The Zulu baskets are produced by the women from the Zulu tribe of the KwaZulu-Natal province and they weave theProofreading-Editing basket by hand using the natural raw materials, which are readily available within the area. Even though they engage in this economic activity, the Zulu women are still able to go on with their normal daily activities including planting the fields, collecting water, as well as attending to their children. As a matter of fact, the Zulu women proved to be successful in turning the activity of making the African baskets into a form of home industry which helped them to supplement their income. Moreover, there are women within this area that solely depend on the weaving baskets acts as the only source of income. Despite being a personal activity, weaving is usually regarded as a social activity in this area. The group of women engaging in the activity within this region collects, prepares materials, and weaves as a group while having talks and a goodtime together hence enhancing unity among them.

The history of the Zulu people in relation to the activity of basket weaving is not only interesting to look into, but can also help us to comprehend the whole knowledge in relation to the process of basket making among the Zulu people. The history of the Zulu people can be traced back up to the 14th and 15th centuries when they migrated and settled in South Africa from the north. In the 1800’s these people established themselves and became a very powerful community in South Africa. At the time, the men wove the baskets. Nevertheless, upon the arrival of the British, the men were taken to work in the mines, forcing the women to learn how to weave these traditional Zulu baskets. During this period, these baskets were mainly used as utilitarian containers and there were no designs of weaving.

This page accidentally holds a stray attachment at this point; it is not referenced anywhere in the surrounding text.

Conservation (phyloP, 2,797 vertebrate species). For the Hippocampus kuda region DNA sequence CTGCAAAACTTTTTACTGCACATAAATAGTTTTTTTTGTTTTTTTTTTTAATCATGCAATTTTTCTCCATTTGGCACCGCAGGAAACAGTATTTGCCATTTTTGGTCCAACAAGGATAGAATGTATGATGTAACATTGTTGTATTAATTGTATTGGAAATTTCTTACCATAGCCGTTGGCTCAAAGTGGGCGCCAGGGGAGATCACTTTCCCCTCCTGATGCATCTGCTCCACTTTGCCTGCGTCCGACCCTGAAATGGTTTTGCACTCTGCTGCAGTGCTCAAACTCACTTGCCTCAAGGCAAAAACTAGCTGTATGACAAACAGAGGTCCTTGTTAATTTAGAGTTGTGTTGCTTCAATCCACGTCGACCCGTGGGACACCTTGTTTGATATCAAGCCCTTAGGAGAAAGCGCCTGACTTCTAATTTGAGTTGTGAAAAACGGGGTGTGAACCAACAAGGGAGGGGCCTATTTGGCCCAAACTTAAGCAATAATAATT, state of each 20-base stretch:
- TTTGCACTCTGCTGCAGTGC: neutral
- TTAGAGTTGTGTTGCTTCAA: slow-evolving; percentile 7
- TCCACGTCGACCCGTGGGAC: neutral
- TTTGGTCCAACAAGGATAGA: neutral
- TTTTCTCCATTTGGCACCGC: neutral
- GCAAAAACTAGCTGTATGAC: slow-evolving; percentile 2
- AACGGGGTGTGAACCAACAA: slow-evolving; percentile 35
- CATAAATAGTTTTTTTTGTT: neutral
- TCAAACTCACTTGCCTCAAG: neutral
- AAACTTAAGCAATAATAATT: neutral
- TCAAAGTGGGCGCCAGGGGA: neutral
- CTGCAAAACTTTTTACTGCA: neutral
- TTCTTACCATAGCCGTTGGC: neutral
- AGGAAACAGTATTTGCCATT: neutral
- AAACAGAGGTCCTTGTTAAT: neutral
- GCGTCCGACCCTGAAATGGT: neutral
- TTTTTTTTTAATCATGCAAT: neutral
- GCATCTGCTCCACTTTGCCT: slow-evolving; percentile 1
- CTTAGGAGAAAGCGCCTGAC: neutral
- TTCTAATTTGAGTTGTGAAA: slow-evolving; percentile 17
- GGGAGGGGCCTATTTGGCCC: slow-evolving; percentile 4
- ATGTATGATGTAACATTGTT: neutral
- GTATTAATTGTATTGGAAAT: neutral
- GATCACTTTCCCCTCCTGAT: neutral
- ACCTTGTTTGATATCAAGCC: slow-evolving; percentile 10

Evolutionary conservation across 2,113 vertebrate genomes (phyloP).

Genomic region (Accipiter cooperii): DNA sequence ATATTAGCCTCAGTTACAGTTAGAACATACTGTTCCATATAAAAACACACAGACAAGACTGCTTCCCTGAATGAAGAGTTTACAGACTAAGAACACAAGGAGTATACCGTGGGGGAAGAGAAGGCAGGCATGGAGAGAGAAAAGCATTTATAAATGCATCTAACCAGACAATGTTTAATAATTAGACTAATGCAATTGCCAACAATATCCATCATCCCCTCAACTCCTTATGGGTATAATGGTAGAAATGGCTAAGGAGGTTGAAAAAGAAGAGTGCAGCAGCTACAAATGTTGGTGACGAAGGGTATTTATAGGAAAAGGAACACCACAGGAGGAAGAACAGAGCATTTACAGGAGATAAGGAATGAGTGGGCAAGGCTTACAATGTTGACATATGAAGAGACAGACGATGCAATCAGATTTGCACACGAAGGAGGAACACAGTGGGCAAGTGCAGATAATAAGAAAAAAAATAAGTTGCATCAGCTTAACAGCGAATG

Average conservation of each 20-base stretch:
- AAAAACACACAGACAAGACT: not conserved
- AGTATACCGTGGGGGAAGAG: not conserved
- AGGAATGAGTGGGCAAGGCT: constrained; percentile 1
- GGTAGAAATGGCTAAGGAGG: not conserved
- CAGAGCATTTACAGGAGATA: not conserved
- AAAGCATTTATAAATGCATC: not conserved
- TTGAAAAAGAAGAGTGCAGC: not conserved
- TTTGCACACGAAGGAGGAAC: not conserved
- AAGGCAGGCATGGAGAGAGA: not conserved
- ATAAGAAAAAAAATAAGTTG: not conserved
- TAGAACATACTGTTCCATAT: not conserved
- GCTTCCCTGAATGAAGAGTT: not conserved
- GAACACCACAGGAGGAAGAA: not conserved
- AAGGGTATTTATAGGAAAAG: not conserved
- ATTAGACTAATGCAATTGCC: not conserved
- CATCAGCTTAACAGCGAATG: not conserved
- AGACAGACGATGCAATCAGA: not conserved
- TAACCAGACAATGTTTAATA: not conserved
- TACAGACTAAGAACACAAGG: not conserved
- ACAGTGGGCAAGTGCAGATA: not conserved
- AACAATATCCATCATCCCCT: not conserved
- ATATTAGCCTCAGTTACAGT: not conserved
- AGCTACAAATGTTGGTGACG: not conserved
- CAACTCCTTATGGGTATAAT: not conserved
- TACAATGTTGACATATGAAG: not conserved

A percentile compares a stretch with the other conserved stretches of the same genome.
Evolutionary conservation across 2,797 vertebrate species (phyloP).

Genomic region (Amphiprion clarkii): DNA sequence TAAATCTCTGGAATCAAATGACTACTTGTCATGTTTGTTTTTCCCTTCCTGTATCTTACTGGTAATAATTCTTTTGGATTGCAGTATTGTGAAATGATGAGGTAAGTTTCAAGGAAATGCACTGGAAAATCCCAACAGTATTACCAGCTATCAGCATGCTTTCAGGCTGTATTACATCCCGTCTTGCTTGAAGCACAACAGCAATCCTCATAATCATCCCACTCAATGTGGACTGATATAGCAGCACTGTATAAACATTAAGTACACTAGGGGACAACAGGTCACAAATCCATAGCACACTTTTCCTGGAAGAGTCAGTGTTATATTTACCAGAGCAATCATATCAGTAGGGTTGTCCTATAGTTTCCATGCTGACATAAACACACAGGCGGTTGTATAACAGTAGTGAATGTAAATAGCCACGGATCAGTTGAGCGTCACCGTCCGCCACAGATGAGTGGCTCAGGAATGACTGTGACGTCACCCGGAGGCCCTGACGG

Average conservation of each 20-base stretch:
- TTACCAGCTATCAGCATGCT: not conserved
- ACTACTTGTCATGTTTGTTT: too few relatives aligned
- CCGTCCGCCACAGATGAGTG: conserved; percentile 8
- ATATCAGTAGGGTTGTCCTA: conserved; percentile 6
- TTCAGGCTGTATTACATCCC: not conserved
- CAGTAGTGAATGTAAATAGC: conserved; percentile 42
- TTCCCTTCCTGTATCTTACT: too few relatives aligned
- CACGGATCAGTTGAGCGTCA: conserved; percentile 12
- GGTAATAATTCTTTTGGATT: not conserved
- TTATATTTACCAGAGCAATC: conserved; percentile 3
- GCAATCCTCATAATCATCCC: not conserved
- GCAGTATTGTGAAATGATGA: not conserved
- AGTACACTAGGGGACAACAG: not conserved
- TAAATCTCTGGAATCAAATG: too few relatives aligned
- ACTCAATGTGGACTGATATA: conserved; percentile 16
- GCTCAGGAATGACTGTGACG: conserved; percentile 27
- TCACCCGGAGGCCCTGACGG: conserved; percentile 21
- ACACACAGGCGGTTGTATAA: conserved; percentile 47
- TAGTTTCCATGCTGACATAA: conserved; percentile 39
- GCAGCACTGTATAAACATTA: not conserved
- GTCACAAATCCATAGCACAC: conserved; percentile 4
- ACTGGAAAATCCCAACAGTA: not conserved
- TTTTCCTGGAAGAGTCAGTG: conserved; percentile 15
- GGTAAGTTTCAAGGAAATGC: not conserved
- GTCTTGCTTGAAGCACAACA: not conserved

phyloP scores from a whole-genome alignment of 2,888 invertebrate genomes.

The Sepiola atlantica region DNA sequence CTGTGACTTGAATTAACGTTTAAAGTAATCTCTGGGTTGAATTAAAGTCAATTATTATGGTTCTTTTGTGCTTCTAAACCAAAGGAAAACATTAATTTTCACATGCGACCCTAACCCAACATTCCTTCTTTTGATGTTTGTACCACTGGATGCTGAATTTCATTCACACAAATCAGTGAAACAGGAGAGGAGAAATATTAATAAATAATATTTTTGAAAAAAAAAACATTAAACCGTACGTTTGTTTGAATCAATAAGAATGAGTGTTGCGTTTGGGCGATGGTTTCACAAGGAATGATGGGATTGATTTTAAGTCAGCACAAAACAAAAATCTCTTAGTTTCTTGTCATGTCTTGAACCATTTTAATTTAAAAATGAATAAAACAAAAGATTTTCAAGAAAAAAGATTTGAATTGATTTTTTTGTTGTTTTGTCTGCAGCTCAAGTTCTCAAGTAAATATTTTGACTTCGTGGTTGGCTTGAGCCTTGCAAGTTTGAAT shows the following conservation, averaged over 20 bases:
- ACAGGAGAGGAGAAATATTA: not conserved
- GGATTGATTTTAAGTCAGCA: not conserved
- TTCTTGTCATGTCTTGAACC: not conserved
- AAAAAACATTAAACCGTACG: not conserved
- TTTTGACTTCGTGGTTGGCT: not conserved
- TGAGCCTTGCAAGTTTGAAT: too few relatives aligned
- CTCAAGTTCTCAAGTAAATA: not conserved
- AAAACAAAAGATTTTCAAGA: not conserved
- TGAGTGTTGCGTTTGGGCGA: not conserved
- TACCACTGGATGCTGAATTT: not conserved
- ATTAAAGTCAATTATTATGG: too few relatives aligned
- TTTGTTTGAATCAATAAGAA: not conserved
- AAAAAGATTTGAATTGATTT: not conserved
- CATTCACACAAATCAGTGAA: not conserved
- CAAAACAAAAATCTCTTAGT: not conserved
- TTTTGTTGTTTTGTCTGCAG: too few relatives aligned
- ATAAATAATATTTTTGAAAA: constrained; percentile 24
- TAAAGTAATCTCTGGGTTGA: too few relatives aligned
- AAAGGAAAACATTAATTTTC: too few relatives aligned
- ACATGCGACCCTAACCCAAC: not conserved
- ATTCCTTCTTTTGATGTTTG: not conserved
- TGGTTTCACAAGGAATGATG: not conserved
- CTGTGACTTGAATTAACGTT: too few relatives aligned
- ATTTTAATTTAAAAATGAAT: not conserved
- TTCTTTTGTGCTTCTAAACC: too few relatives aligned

In the 20th century, the trade of tin and iron were used in exchange of the traditional baskets resulting in the total loss of the weaving skills. Nonetheless, missionary Tjell later on created the Vukani workshop, where three old Zulu women still engaged in the art of weaving the tradition baskets and this is attributed to the survival of the industry to date. Despite this, the industry is no longer huge as it used to be because majority of the Zulu people rely on other forms of employment. The economy of the area where weaving was common is now dominated with the activity of crop cultivation, which is done by the women and the rearing of cattle that is done by men and boys. This has reduced weaving to a very small industry in the region.

Despite the slow diminishing of the African Zulu baskets among the Zulu people of South Africa, the industry is still part of an important history of this community. In fact, the weaving was highly significant during dowry payment because traditionally, a woman would weave the wedding basket, and include in the design the number of cows to be paid as the bride price. This makes the Zulu basket an important artifact of significant value among the Zulu people. It not only reminds us of the economic life of the Zulu people, but also gives us some information on the social life of these people. In addition, it also gives us sufficient information on the role played by the women in the Zulu people.